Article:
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Opinions of Wednesday, 10 January 2018

Columnist: Dr. Henry Adobor

Solving the Fulani herdsmen and cattle grazing problem: some business-based solutions

The way we have gone about solving the perennial issue of cattle herders and farmland destruction is emblematic of our approach to solving many issues: merely reacting when there is a crisis and going back to our regular lives if that period of crisis passes. Think of flooding, the gas explosions, and the list goes on.

The so-called Fulani-herdsmen problem is now a recurring, predictable thing: at some point in every year, some community and cattle herders, mainly Fulani, will get into a confrontation. Property is damaged, and in some unfortunate cases, lives are lost. The government and citizens complain, get angry, adopt some lame, palliative solutions and as usual, we do nothing fundamental to really tackle the problem. The ongoing tit-for-tat hostilities in the Agogo area must break our hearts. We can and should do better as a nation. The sad part is that we know the herdsmen are not the ones who own the cattle. They merely work for a pittance. Yet, they endure most of the rage that we direct at this issue. I do not mean to imply that the herdsmen are blameless. They assume some responsibility. No one wants his or her crops or valuable farms destroyed.

So far, the only solution I have heard of is what some call fodder banks. These fodder banks are nothing more than land set aside for grazing. Such an approach will not work in the long term because it will give rise to what we call the “tragedy of the commons.” Think about it this way: land set aside is the “commons.” If we say everyone can bring only 100 cattle to feed on it for 3 hours each day, you know soon some people will leave their cattle there for 6 hours, bring 150, not 100 cattle. Pressure will build on the land as others start realizing some are cheating. Soon, there will be no grass left for anyone. I think more feasible solutions should be based on an economical and business approach. Some suggestions:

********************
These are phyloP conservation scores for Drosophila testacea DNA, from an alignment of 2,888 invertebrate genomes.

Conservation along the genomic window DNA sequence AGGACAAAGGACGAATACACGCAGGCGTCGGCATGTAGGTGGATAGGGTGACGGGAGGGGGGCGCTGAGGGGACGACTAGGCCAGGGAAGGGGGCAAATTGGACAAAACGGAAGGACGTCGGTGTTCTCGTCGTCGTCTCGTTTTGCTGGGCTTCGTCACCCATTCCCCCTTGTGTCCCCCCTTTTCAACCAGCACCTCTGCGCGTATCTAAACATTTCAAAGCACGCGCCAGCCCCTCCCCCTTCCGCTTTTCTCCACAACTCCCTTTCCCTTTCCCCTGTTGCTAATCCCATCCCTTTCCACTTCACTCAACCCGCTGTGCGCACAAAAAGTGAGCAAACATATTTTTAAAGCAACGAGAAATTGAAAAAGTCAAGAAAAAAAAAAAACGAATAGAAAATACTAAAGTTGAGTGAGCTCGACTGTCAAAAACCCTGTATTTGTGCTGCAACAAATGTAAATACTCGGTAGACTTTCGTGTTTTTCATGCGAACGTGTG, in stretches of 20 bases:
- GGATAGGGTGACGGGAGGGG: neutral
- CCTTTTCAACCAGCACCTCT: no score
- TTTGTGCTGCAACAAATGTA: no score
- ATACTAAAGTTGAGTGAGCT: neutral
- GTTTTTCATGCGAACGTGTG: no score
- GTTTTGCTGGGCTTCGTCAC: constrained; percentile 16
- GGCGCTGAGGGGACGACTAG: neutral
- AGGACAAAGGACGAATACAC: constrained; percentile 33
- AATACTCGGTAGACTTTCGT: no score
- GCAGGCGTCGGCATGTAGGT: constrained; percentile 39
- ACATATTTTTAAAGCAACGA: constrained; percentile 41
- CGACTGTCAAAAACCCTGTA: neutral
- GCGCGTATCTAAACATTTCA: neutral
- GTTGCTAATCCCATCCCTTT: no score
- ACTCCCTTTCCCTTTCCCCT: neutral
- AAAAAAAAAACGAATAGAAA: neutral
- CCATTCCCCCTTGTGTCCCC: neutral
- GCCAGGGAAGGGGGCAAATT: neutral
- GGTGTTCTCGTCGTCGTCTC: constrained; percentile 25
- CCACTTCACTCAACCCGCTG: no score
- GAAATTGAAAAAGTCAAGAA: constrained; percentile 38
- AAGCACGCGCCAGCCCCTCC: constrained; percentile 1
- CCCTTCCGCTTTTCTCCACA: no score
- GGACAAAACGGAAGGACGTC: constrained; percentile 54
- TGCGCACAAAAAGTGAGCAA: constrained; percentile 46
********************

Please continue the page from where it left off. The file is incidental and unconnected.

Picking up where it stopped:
A long-term solution is to pass a law on compulsory ranching. By ranching, I mean the cattle have to be “housed” and fed on premises, say on the farms. This means cattle will not be allowed to move around unless on private lands of the owners. The idea of a ranching law has been raised in some quarters in the past. However, forcing cattle owners to move their livestock to ranches without proper planning will do more harm than good. A ranching law cannot and should not be passed in isolation. Ranching legislation should not be passed until critical feeding issues are addressed in a comprehensive manner. We need to think in terms of systems and consider unintended consequences before we legislate that cattle be ranched, otherwise it simply will not work and we would have substituted one set of problems for an even worse basket of headaches. The fact is the cattle need to be fed and livestock must feed around the clock.

The most feasible, and immediate solution to this, is to import fodder from abroad. The government or private businesses can import feed (alfalfa hay) from abroad for sale to ranchers. Alfalfa hay is nutritious, and can sustain the cattle better than the browsing that they do now. The average price of a ton of alfalfa hay in bales is about $210 /ton, CIF TEMA from Europe (GC900 approximately). The Ministry of Agriculture can temporarily import this hay and sell it to the ranches, then encourage some private businesses who presently import poultry feed to broaden their market to include hay. The fact is we all know that the Fulani do not own the cattle.